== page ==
Chamberlain “AOC, Tlaib, and Omar Are Dominating the Democratic Party”

By Human Events

After Israel barred entry to Reps. Rashida Tlaib (D-MI) and Ilhan Omar (D-MN), Nancy Pelosi seized the apparent high ground. Pelosi and the rest of the Democratic Congressional leadership aggressively defended Omar and Tlaib’s right to enter Israel, while sidestepping the discussion of their support for the Boycott, Divestment, and Sanctions movement against Israel, also known as BDS.

Unfortunately for Pelosi, her time holding the high ground was limited. First, Rep. Tlaib pleaded with Israel’s interior minister, Aryeh Deri, to admit her to Israel because it might be Tlaib’s “last opportunity” to visit her grandmother, only to reverse course once Deri agreed.

Then, Tlaib and Rep. Omar posted an anti-Semitic cartoon to their Instagram accounts. The cartoon was drawn by Carlos Latuff, who came in second in Iran’s International Holocaust Cartoon Contest in 2006.

Nancy Pelosi can’t be happy about this turn of events; unfortunately for her, she can no longer control them. Reps. Tlaib, Omar, and Alexandria Ocasio-Cortez (D-NY) are dictating terms to the Democratic Party; Pelosi can do little but watch.

In the fight for influence, Pelosi is thoroughly outgunned by AOC’s influencer clique. Fifteen months ago, AOC had roughly 20,000 Twitter followers; today, she has 5.2 million, compared to Pelosi’s 2.8 million. Her majority leader, Steny Hoyer, has a paltry 118,000 Twitter followers, compared to Omar’s 1.5 million and Tlaib’s 735,000.  The combined power of AOC’s clique is enough to drive the news cycle — and the party.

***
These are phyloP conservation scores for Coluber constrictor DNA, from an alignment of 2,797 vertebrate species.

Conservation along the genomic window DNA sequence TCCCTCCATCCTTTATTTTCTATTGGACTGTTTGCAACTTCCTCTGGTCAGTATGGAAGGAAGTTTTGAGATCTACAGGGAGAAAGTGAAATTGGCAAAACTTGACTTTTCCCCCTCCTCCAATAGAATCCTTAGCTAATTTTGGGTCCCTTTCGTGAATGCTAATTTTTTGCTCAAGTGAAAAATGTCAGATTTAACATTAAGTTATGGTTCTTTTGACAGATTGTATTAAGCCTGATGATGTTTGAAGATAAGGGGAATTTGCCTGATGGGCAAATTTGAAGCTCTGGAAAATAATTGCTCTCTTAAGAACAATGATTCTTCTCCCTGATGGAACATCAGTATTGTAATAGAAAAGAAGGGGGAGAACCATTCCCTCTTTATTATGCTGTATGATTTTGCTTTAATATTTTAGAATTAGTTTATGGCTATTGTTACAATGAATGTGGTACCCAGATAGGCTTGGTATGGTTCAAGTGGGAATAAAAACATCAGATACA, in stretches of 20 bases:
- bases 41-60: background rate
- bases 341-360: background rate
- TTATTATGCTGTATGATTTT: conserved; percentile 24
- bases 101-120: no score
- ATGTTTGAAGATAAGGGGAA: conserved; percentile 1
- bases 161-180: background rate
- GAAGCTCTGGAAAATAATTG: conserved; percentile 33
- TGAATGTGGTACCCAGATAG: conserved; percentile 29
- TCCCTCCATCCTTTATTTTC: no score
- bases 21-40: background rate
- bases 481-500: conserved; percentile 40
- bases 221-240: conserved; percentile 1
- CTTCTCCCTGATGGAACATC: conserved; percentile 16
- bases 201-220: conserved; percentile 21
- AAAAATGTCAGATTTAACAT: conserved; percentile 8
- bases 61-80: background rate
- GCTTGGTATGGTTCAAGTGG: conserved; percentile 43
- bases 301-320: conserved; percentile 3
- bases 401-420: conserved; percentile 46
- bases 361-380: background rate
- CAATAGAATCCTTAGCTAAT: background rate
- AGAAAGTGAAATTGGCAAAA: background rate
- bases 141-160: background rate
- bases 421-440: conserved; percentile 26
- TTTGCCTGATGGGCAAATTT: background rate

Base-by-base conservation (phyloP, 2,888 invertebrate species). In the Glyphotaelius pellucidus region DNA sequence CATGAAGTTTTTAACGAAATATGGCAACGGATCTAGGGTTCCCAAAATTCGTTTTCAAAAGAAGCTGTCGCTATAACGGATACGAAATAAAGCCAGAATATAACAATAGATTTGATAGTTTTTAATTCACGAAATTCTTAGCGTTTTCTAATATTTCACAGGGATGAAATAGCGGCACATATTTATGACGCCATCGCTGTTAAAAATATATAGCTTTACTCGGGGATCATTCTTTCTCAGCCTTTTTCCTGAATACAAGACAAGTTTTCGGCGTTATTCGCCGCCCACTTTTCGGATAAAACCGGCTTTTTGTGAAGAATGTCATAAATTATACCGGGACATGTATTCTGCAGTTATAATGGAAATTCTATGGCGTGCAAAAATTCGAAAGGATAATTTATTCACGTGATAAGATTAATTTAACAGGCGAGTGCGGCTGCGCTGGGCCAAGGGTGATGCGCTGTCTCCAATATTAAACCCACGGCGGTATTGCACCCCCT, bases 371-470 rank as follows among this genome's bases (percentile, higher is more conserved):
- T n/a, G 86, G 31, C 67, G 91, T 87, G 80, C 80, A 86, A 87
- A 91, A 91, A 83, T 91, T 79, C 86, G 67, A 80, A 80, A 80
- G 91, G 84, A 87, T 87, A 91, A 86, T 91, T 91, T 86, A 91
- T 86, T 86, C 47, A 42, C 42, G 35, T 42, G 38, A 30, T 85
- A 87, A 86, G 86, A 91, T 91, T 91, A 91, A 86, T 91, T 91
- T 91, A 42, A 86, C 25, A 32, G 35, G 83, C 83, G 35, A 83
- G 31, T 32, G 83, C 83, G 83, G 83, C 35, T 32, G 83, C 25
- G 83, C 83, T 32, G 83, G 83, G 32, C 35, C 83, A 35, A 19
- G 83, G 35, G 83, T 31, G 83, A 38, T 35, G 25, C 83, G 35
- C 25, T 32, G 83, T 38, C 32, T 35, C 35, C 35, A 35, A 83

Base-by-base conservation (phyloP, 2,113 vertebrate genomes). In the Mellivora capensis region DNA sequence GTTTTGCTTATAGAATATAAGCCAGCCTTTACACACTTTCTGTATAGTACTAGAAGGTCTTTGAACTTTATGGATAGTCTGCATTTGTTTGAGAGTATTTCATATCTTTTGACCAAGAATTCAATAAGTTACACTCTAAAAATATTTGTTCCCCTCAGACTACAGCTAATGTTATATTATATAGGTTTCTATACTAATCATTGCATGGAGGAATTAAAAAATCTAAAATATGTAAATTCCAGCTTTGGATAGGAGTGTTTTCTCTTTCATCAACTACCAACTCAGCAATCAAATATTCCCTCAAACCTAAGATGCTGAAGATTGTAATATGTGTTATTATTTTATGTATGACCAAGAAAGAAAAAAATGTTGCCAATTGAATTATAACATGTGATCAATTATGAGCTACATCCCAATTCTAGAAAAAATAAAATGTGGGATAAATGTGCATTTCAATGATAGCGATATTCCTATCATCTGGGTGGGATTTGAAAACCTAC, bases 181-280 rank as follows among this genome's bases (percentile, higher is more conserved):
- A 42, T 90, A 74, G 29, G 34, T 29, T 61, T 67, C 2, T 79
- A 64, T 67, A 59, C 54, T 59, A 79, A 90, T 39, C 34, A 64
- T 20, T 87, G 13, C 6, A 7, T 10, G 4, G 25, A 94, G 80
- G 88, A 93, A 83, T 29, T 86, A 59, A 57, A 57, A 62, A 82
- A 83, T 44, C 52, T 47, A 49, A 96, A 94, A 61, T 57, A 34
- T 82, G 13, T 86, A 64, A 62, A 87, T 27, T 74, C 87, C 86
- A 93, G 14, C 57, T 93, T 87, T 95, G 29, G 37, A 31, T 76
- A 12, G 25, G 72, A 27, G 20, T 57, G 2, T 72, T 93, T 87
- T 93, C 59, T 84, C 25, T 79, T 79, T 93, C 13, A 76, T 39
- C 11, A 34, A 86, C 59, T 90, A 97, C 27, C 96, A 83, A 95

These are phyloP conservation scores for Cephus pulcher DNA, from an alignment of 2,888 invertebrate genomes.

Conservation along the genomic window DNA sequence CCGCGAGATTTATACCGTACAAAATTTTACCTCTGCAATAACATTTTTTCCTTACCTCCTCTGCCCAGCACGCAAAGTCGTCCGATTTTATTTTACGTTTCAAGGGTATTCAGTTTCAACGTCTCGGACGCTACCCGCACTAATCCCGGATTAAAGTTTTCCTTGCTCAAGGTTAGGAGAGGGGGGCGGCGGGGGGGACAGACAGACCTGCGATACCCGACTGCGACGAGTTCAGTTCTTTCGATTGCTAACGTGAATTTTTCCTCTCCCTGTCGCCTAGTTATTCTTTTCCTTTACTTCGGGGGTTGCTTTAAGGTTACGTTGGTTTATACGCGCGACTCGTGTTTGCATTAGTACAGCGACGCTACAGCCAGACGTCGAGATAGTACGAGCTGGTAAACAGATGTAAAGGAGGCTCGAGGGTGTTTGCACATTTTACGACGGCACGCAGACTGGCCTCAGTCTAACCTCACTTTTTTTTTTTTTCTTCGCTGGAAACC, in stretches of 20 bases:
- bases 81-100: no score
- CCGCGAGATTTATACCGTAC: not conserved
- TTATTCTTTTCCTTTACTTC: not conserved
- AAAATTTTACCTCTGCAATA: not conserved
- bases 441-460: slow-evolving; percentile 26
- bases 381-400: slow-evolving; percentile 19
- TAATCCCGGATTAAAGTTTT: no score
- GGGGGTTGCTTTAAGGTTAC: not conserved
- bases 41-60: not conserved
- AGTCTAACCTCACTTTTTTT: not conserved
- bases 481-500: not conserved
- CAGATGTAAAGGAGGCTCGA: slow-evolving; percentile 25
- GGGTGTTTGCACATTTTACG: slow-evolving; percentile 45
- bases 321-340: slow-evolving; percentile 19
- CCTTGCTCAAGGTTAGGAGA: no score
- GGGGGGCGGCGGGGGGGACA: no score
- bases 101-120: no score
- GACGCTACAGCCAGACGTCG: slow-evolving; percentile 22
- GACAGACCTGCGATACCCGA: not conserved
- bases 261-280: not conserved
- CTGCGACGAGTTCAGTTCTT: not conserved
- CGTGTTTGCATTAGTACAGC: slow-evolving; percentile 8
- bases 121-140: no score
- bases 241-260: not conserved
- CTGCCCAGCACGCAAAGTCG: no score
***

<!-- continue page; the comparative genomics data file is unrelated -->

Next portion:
These three congresswomen have grasped the central media truth of our times: conflict is attention, and attention is influence. They have learned from the success of pro-Trump influencers and adapted their techniques to progressive politics.

After prevailing in her primary, AOC seized the initiative. She picked a fight with conservative commentator Ben Shapiro, accusing him of “catcalling her” when he demanded a public debate. After taking her seat in the House, she started pushing for the Green New Deal, picking a fight with the entire GOP. More recently, her controversial framing of ICE detention centers as “concentration camps” dominated headlines for almost two weeks. This is how influence works in 2019: take a controversial position, stand your ground, and watch your clout increase.

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